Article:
Greenpeace and other environmental activists have started a legal campaign against the European Commission (EC). EC decided natural gas and nuclear energy to include in the EU’s list of “green” investments.
Activists claim the European Union (EU) violated its own climate laws by declaring gas and nuclear energy green. Campaigners point at the data about greenhouse gas emissions gas power plants produce. They say with this step EC takes risks enhancing investments into fossil fuels instead of renewable energy plants.
Gas is the leading cause of climate change, activists say
Greenpeace and four other environmental groups – WWF, Friends of the Earth Germany, Transport & Environment, and ClientEarth – said they requested an internal review of the Commission’s decision. They disagree with labeling gas and nuclear energy as green.
The Commission’s response is it will reply to the request at the appropriate time. They have to respond until February 2023. The environmentalist said if the EC does not withdraw from its decision, they would take an action before the European Court of Justice.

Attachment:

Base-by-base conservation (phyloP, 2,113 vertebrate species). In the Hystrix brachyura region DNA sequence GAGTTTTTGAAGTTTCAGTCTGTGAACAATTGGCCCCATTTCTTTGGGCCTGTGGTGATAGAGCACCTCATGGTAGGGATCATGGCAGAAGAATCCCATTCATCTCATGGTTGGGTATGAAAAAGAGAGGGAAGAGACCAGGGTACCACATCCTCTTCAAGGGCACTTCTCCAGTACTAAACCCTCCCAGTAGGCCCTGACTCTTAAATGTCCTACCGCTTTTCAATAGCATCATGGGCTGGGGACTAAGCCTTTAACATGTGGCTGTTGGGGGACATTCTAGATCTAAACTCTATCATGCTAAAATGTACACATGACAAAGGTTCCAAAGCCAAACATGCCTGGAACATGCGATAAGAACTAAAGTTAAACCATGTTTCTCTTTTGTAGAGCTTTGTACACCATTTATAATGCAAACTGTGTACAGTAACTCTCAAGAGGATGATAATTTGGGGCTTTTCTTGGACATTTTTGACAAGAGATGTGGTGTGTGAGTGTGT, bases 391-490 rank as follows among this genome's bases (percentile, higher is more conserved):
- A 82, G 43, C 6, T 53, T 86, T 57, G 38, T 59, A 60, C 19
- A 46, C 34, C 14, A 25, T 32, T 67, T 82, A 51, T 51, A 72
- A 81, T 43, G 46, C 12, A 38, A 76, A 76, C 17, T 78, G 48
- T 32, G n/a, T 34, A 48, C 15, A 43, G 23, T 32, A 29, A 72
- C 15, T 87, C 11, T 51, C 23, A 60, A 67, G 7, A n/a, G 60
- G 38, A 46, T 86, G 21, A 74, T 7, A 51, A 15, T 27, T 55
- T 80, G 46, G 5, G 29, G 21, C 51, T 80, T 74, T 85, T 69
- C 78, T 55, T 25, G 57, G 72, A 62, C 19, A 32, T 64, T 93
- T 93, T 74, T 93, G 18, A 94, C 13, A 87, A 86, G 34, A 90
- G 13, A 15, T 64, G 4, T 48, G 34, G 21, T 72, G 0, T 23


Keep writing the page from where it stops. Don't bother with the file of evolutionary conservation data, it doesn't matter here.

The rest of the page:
The campaigners’ reason is that gas consumption is the leading cause of climate change. Besides, increasing gas consumption causes economic chaos directly affecting the prices of industrial products and thus citizens’ home budgets.
Another reason for activists to take action is that there is still no solution to the problem of nuclear radioactive waste. Also, the risk of nuclear accidents is always present as seen in Zaporozhye nuclear plant case recently.
There will be strict rules, EC says
European Union updated the originally proposed taxonomy as a rulebook for labeling climate-friendly investments. This update which introduces gas and nuclear energy as the green came after fierce debate among EU member countries.
There is a disagreement that gas and nuclear power to be cut off due some economies depend on this kind of energy.
The reason for the EC’s decision is that there will be strict rules for gas plants to meet EU climate plans.
The purpose of the rulebook was to guide investors toward a green economy. EU committed to fulfilling the targets of emission cutting by 2035.